Betfred wins £265m Tote auction

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The Independent Online

Veteran bookmaker Fred Done secured horseracing's ultimate prize today by agreeing a £265 million deal to buy the Tote from the Government.

His Betfred business, which he founded from a single shop in Salford in 1967, beat off competition from a consortium led by British Airways chairman Sir Martin Broughton to land the on-course and betting shop chain.

The taxpayer and the racing industry will each get £90 million from the sale proceeds, with the Government finally ridding itself of a business that it has wanted to privatise for more than a decade.

Gambling and racing minister John Penrose said the Government had "bent over backwards to deliver a good deal for racing", but Betfred could yet face a hostile reception from racecourse owners who favoured the rival bidder.

Some owners are said to be unhappy at allowing a private owner of the Tote automatic access to their facilities.

Wigan-based Tote has 517 shops, an online business and an on-course pool betting business which operates at all UK racetracks and was set up by an Act of Parliament in 1928. It employs more than 4,000 people and last year injected around half its profits back into the industry.

Taking on the Tote shops, which are to rebranded, will make Betfred a sizeable player in the UK bookmaking industry. The deal will increase the size of its estate to more than 1,350 shops and make it a "fourth force" in the bookmaking industry behind Gala Coral, William Hill and Ladbrokes.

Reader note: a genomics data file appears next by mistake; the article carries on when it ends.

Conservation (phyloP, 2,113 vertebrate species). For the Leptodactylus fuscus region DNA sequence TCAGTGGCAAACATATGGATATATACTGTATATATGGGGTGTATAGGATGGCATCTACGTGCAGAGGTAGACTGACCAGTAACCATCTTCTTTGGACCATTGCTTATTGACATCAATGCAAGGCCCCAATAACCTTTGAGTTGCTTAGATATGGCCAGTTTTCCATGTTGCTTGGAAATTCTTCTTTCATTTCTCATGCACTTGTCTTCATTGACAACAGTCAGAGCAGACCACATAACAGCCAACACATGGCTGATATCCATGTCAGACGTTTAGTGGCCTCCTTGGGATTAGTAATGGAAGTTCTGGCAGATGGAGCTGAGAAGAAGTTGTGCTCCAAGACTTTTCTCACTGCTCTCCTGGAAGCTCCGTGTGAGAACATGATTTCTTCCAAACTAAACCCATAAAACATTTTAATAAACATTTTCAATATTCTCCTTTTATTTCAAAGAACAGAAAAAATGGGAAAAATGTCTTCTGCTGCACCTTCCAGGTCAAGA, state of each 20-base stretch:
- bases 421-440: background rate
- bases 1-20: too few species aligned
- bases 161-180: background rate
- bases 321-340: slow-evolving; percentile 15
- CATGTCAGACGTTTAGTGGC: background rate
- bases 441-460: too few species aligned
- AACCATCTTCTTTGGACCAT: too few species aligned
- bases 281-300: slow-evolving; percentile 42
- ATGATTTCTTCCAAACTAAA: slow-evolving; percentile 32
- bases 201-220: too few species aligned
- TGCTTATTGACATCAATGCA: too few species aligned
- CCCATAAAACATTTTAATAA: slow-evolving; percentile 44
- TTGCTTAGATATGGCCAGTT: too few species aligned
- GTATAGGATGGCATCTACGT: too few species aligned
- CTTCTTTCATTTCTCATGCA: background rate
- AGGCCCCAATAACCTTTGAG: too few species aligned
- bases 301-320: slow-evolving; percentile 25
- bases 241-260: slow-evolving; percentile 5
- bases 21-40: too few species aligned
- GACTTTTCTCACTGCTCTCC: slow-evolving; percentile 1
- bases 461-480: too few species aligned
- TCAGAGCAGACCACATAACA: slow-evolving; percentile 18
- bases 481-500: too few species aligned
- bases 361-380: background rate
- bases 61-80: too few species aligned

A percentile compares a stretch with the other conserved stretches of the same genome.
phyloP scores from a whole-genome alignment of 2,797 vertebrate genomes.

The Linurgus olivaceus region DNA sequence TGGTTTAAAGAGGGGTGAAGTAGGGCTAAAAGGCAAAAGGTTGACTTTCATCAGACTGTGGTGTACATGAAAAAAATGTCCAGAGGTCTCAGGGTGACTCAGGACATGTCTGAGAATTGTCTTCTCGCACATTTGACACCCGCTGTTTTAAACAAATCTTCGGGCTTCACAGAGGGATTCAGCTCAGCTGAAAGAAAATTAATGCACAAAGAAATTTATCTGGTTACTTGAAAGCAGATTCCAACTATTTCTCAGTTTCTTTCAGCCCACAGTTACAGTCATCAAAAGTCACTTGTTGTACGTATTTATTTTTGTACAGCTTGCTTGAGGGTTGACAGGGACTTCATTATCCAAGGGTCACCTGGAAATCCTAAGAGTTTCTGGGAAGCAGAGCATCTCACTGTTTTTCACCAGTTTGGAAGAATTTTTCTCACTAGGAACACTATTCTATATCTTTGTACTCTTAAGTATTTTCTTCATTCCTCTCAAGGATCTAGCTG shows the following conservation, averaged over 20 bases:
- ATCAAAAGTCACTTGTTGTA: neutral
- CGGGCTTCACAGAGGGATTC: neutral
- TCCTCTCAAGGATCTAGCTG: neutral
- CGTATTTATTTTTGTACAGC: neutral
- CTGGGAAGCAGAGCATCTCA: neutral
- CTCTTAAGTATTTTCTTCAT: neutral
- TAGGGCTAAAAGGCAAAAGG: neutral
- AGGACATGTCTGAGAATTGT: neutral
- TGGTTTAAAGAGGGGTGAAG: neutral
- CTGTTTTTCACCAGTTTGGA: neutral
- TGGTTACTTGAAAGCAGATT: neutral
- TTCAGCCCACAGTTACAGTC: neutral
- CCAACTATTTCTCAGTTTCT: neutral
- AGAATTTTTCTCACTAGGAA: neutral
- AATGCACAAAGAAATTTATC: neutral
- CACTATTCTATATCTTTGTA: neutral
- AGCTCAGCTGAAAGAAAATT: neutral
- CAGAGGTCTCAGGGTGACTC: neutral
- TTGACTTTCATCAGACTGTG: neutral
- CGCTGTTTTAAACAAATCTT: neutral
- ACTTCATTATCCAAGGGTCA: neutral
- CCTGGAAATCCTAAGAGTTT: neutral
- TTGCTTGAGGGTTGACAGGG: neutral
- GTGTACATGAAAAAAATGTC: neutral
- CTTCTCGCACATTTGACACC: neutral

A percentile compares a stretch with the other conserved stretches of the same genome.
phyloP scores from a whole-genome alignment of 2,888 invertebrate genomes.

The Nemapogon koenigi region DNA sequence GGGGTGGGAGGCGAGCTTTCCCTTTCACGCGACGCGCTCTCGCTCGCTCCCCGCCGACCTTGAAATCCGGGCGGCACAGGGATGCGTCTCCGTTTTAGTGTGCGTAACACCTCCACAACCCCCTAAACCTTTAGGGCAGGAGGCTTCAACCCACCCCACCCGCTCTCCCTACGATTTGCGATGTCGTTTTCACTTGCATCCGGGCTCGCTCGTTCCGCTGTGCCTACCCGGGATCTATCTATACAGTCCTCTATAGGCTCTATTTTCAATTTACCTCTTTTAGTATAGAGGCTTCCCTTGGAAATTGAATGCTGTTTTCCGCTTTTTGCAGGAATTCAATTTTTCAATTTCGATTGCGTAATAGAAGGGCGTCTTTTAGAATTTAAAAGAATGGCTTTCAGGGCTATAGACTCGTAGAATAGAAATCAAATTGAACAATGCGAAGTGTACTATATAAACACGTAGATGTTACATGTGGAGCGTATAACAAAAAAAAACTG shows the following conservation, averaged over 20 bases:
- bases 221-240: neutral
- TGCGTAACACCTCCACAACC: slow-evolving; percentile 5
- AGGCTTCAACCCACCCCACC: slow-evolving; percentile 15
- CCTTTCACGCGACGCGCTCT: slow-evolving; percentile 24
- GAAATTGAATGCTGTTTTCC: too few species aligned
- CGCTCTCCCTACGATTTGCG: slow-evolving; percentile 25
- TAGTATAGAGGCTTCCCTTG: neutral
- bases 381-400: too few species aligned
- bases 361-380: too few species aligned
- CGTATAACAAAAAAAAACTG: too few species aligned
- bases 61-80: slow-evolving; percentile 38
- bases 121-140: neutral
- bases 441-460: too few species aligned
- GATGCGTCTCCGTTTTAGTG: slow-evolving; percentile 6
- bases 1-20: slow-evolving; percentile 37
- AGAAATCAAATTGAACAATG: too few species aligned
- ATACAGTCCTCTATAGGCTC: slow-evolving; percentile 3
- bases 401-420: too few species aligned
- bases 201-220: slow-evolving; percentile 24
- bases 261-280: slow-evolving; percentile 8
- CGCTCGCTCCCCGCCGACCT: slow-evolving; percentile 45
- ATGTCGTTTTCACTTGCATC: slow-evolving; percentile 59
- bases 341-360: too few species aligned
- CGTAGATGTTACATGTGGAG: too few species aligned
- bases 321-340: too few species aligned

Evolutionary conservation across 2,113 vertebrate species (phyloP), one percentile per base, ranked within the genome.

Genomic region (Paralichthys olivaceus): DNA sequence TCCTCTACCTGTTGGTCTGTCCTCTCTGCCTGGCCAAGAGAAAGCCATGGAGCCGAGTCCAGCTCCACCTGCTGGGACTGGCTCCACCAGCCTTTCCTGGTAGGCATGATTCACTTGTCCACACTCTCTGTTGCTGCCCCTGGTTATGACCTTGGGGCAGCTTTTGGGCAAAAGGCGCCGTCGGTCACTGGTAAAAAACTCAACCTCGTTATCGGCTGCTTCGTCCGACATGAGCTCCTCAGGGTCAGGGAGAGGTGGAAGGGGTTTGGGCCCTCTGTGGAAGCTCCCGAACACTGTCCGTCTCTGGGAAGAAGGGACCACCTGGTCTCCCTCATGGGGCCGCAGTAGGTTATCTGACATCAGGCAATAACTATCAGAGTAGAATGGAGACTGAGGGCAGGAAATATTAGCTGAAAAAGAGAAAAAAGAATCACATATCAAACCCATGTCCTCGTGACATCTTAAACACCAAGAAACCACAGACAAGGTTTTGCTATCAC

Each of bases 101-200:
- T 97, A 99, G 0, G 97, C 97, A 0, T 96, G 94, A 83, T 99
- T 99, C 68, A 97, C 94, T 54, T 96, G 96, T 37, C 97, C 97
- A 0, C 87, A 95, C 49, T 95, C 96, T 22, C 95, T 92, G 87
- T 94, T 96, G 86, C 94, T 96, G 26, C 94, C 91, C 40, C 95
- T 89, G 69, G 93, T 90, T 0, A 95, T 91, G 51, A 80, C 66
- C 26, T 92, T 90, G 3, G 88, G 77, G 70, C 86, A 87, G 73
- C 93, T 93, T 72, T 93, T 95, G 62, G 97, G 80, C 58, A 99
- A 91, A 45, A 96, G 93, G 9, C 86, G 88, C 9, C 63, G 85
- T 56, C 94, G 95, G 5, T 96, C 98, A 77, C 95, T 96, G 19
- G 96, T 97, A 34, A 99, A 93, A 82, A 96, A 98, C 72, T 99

Mr Done, who is 68 and is Betfred's executive chairman, said buying the Tote had been an ambition of his for many years and an opportunity he could not miss.

He said: "I love racing and I believe we have the greatest in the world. Over the coming months I will develop the Tote's relationship with the sport into a highly successful commercial partnership."

In an apparent battle between old and new money in the closely knit racing world, it is thought Warrington-based Betfred got the nod from ministers because its offer was less likely to breach state aid rules.

Betfred also claimed its deal was worth £45 million more to the industry than the rival consortium and said it had signed an undertaking that there will be no more than 150 staff cuts in the first year following completion.

However, a spokesman said the deal was not about cost-cutting but awakening a "sleeping giant".

The bookmaker also committed to the establishment of a Tote Racing Development Board, which will involve the course owners and others in the industry and develop the pool betting operation.

That could help ease some concerns that Betfred is more interested in the 500 betting shops than the on-course side. It has also agreed to pay a minimum of £65 million to the industry over the next seven years.

Rival bidder SIP, which was backed by leading players in the racing industry, expressed disappointment at losing a battle that became increasingly acrimonious in recent weeks.

Sir Martin Broughton of SIP said: "We are extremely disappointed that the Government has rejected our proposal and will be carefully reviewing the details of the decision."

Paul Roy, chairman of industry regulator the British Horse Racing Authority, said the decision was "not our preferred outcome", but added it would "now work with Betfred and the Government to ensure their commitments are delivered, both in relation to the Tote and other areas of industry reform."

The Racecourse Association, the owners' lobby group and opponent of the Tote sale, added: "The racecourses are businesses, run by business people, and the task for them now is to sit down with Betfred with a view to negotiating acceptable commercial terms both for racing and for the individual courses."